So, a girl or boy, or both is plausible, and a good choice to include in a sequel. Baby of Cordelia and the King of France—Well, they are married. Could the reason France left be to take their child, the future heir to the throne, back to his kingdom? This situation could arise if Cordelia could not yet travel after the birth of their child, and owing to the need to protect the future heir to the French throne. Themes refers not to the plot, which for Lear would be: The three themes that students should be able to detect in Lear are authority versus chaos, reconciliation, and devotion.
When Lear abandons his kingdom to his two manipulative daughters, he plunges all into chaos. The end result is a war that must be fought, with no side coming out the winner. This theme reappears with Lear wandering in the storm. Nature is rebelling against the havoc wrought because of the position of the king and his mental state. Lear realizes he is powerless and only a man. The chaos theme is evident as well in the subplot of Gloucester and Edgar. Edmund, the illegitimate son, usurps the legitimate son. Finally, the eclipse foretells chaos to come, and the storm is utter chaos on Nature's and Lear's part.
Reconciliation enters the picture the moment Lear disowns Cordelia. While Lear raves and struts, Cordelia remains calm and tries to reason with Lear. Immediately she is thinking of healing versus anger. Even after she is banished, Cordelia tells Lear that even though she has lost his favor, she is better for having had it 1. Cordelia risks all to reunite with and save her father. She comes back to England with a French army to do battle with her sisters, but Lear has to learn humbleness before he can reconcile with her in order to understand how he is at fault and to understand real love.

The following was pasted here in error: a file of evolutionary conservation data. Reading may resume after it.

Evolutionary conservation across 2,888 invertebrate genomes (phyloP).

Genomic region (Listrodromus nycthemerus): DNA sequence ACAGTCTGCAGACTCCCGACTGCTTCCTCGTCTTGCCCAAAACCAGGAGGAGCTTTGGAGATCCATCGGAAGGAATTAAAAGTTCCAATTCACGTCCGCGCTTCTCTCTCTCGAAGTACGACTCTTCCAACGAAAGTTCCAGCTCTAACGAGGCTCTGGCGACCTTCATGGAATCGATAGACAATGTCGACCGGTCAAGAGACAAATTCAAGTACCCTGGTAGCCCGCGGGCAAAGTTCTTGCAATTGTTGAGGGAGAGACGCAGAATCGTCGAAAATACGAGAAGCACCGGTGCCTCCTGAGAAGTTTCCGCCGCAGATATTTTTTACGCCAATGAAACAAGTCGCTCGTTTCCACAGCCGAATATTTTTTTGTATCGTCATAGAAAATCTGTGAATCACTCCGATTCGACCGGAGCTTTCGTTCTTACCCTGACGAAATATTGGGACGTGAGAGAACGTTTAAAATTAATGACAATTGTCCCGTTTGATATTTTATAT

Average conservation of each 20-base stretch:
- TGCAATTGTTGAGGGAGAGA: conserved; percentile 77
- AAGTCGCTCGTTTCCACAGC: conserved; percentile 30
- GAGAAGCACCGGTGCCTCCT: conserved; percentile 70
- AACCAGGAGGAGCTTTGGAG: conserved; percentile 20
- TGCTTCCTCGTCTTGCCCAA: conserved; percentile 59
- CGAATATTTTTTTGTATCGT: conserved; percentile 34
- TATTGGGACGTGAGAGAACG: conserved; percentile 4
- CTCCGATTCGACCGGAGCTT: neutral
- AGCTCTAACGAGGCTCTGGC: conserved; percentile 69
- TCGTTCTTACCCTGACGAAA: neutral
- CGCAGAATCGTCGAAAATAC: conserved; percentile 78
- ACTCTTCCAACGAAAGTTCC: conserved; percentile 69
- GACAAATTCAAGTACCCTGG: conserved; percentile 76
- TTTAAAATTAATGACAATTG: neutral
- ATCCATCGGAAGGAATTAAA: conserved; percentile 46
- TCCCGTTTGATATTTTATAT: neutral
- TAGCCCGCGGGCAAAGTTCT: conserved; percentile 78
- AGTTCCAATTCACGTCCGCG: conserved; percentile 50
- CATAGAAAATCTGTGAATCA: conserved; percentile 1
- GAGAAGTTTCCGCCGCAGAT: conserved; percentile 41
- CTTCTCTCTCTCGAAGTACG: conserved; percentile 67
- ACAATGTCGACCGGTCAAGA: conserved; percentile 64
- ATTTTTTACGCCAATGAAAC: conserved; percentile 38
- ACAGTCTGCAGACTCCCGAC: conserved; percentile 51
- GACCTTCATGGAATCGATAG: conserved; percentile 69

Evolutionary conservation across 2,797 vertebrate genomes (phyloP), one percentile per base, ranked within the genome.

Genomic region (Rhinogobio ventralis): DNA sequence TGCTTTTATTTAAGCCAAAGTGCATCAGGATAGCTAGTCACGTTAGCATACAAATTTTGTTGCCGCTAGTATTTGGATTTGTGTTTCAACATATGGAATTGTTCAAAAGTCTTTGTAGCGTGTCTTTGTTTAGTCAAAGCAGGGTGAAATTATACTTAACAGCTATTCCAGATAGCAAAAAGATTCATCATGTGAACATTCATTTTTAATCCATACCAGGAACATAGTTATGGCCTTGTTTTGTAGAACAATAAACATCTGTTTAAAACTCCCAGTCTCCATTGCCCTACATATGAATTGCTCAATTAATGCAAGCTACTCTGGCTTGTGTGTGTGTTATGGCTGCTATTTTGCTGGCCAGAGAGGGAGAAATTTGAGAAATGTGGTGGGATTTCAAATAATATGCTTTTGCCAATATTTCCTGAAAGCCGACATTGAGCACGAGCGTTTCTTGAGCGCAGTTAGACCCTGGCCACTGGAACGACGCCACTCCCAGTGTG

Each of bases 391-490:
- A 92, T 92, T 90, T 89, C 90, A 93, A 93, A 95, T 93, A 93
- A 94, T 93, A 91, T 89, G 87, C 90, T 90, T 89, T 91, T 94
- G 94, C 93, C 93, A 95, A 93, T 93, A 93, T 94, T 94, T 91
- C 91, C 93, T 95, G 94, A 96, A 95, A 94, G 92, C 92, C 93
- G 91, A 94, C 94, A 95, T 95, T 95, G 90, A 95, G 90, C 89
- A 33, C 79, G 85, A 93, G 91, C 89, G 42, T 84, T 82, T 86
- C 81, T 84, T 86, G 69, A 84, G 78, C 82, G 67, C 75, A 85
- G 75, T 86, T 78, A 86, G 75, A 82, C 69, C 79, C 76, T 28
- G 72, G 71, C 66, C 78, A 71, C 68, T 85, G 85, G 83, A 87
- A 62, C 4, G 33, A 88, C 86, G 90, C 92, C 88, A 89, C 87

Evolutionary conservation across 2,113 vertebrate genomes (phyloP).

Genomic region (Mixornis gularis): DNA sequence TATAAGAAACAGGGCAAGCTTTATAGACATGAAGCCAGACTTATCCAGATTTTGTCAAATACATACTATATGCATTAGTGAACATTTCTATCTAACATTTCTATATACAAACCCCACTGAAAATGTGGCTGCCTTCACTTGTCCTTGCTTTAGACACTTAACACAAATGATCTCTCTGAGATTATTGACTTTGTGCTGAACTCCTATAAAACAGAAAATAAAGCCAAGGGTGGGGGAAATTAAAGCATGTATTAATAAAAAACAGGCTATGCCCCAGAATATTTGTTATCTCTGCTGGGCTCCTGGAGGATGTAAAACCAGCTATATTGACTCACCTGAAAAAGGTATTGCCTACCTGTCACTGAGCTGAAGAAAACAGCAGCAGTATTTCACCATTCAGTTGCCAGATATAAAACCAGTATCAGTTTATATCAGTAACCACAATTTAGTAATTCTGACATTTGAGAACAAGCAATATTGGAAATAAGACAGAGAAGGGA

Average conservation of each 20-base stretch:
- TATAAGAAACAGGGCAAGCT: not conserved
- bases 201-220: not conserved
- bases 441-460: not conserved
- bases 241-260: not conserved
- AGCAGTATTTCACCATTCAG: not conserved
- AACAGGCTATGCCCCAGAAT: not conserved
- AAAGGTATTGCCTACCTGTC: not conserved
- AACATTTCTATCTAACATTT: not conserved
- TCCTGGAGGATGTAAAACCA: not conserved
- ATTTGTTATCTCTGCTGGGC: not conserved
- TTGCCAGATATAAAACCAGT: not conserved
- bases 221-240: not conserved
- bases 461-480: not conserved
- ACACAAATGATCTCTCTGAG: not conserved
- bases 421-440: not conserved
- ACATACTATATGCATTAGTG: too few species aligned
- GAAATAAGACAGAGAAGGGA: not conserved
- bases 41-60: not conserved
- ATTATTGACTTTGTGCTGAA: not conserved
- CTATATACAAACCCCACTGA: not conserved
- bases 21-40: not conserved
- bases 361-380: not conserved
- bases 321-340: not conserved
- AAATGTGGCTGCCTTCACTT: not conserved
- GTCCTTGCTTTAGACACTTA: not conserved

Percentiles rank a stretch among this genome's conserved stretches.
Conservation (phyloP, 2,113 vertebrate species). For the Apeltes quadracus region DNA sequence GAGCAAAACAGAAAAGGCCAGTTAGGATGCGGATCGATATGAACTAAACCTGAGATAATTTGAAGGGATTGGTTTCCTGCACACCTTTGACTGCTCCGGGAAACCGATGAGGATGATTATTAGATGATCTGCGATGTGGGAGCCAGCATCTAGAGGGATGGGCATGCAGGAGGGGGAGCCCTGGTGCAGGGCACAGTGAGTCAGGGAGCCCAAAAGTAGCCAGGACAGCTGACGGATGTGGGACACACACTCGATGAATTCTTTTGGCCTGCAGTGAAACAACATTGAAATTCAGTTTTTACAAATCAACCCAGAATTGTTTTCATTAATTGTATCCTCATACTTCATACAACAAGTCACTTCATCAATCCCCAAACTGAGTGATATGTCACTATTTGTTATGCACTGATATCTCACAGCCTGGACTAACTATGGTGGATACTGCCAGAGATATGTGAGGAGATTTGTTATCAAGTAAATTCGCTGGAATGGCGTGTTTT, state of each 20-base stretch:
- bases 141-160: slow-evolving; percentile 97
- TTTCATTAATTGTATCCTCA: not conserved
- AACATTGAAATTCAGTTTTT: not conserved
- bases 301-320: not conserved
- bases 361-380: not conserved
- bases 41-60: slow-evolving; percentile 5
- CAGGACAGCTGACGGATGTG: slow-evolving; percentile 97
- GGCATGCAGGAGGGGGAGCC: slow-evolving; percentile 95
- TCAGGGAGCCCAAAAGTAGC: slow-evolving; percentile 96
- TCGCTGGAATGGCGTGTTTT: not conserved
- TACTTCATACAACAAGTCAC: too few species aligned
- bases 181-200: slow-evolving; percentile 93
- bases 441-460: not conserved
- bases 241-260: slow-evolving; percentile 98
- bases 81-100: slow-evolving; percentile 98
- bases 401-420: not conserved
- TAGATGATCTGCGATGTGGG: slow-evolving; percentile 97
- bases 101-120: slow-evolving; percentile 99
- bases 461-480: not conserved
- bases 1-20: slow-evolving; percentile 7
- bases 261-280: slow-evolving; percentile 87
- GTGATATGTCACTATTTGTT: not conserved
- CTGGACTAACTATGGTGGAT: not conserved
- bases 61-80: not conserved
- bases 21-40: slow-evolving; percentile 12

The subplot of Gloucester and Edgar ties into this as well. Gloucester must lose his eyesight in order to see how he has wronged Edgar, and Edgar, in disguise, must wait to reveal himself to his father until he has grown as a man. While Gloucester and Edgar are not reunited on the stage, their reunion is told. An interesting side note concerning why Gloucester and Edgar are not reunited on stage is that many critics feel that such a reunion would take away from the focus of Lear's and Cordelia's reuniting.
Devotion of a parent and child is another theme. Cordelia and Edgar are identical in their love and devotion to their father no matter what transpired between them. Obeying one's parent was obligatory in this time period, and Goneril's and Regan's actions against their father would be almost inconceivable to audiences of the time. They would be considered truly evil. To access both, go to http: The motifs of the play are central ideas relayed in images—concrete, or ideas—abstract, that recur throughout the work, and contribute toward a piece's theme.
Students may wish to continue using the motifs in King Lear in their one-act plays. The two prominent motifs are madness and betrayal. Lear's descent into madness plunges all around him into chaos, but his descent finally gives him what will ultimately save his soul. Lear resurrects out of his madness, or in his madness, to understand love and the difference between what is real, and what is not. Before he was a child playing at being a king and a man. He was concerned only with his pleasures and having his way.
Lear did not concern himself about the well-being of others including his daughters and subjects.
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Madness, while utter chaos, allows him to look through the mess to find a shard of hope to cling to. His shard is realizing that, like Edmund, he "was beloved. Betrayal begins all the conflicts in the play, and ends them all, too. In the beginning, the two fathers, Lear and Gloucester, are betrayed by, in Lear's case his older daughters, and in Gloucester's case his youngest son. They continue to betray their parent by denying their father his rightful devotion and through webs of deceit.
In the end, Goneril betrays Regan, then can no longer live with the guilt and realization that Regan had won Edmund, 23 and kills herself. Edmund betrays all by ordering Cordelia and Lear killed, but upon hearing that he was loved, repents by revealing his deed in the hope that Cordelia and Lear can be saved. The audience is then betrayed because they are given the hope that Cordelia and Lear can be saved and all can end well.
Instead, Cordelia and Lear die. Again, while teaching students how to discover symbols and the way they can be used in a work is important, but they also need to know the symbols in the play in order to use them in the culminating assignment. If students are not familiar with the use of symbols in literature, explain that a symbol represents an abstract concept and will not be a material object.